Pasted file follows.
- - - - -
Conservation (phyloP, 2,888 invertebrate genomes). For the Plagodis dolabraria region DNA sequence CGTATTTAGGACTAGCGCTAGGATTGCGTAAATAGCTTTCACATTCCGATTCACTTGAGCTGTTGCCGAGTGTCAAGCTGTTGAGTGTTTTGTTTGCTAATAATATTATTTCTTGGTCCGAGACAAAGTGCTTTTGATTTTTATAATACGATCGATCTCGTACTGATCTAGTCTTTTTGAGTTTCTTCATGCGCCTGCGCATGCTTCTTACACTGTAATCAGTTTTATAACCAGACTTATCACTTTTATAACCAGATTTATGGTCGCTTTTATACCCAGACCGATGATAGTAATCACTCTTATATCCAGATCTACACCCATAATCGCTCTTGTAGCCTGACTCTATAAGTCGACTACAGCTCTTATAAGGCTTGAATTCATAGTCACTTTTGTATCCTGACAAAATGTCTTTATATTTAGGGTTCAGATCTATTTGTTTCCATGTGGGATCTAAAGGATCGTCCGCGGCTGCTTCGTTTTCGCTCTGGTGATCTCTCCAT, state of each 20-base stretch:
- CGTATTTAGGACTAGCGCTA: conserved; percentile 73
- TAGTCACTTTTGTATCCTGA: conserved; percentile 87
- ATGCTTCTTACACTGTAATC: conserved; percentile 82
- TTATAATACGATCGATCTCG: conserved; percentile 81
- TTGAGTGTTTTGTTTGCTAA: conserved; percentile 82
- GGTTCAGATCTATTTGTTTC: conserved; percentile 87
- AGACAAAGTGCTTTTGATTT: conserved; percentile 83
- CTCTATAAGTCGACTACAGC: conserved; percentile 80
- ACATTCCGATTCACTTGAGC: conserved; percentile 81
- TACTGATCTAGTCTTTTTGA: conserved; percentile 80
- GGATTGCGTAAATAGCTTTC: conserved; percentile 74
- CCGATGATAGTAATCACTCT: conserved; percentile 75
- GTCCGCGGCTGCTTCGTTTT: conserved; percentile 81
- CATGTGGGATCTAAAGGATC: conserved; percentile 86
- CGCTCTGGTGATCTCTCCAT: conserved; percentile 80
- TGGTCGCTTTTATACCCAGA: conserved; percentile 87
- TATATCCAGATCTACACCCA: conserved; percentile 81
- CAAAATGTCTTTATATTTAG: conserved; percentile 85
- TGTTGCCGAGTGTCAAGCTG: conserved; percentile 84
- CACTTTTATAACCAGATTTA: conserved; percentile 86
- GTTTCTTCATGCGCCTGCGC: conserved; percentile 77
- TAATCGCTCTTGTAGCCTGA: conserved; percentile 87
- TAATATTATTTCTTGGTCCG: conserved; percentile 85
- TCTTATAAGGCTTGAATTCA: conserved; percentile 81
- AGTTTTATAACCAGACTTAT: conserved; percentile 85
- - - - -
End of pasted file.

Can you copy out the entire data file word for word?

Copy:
Conservation (phyloP, 2,888 invertebrate genomes). For the Plagodis dolabraria region DNA sequence CGTATTTAGGACTAGCGCTAGGATTGCGTAAATAGCTTTCACATTCCGATTCACTTGAGCTGTTGCCGAGTGTCAAGCTGTTGAGTGTTTTGTTTGCTAATAATATTATTTCTTGGTCCGAGACAAAGTGCTTTTGATTTTTATAATACGATCGATCTCGTACTGATCTAGTCTTTTTGAGTTTCTTCATGCGCCTGCGCATGCTTCTTACACTGTAATCAGTTTTATAACCAGACTTATCACTTTTATAACCAGATTTATGGTCGCTTTTATACCCAGACCGATGATAGTAATCACTCTTATATCCAGATCTACACCCATAATCGCTCTTGTAGCCTGACTCTATAAGTCGACTACAGCTCTTATAAGGCTTGAATTCATAGTCACTTTTGTATCCTGACAAAATGTCTTTATATTTAGGGTTCAGATCTATTTGTTTCCATGTGGGATCTAAAGGATCGTCCGCGGCTGCTTCGTTTTCGCTCTGGTGATCTCTCCAT, state of each 20-base stretch:
- CGTATTTAGGACTAGCGCTA: conserved; percentile 73
- TAGTCACTTTTGTATCCTGA: conserved; percentile 87
- ATGCTTCTTACACTGTAATC: conserved; percentile 82
- TTATAATACGATCGATCTCG: conserved; percentile 81
- TTGAGTGTTTTGTTTGCTAA: conserved; percentile 82
- GGTTCAGATCTATTTGTTTC: conserved; percentile 87
- AGACAAAGTGCTTTTGATTT: conserved; percentile 83
- CTCTATAAGTCGACTACAGC: conserved; percentile 80
- ACATTCCGATTCACTTGAGC: conserved; percentile 81
- TACTGATCTAGTCTTTTTGA: conserved; percentile 80
- GGATTGCGTAAATAGCTTTC: conserved; percentile 74
- CCGATGATAGTAATCACTCT: conserved; percentile 75
- GTCCGCGGCTGCTTCGTTTT: conserved; percentile 81
- CATGTGGGATCTAAAGGATC: conserved; percentile 86
- CGCTCTGGTGATCTCTCCAT: conserved; percentile 80
- TGGTCGCTTTTATACCCAGA: conserved; percentile 87
- TATATCCAGATCTACACCCA: conserved; percentile 81
- CAAAATGTCTTTATATTTAG: conserved; percentile 85
- TGTTGCCGAGTGTCAAGCTG: conserved; percentile 84
- CACTTTTATAACCAGATTTA: conserved; percentile 86
- GTTTCTTCATGCGCCTGCGC: conserved; percentile 77
- TAATCGCTCTTGTAGCCTGA: conserved; percentile 87
- TAATATTATTTCTTGGTCCG: conserved; percentile 85
- TCTTATAAGGCTTGAATTCA: conserved; percentile 81
- AGTTTTATAACCAGACTTAT: conserved; percentile 85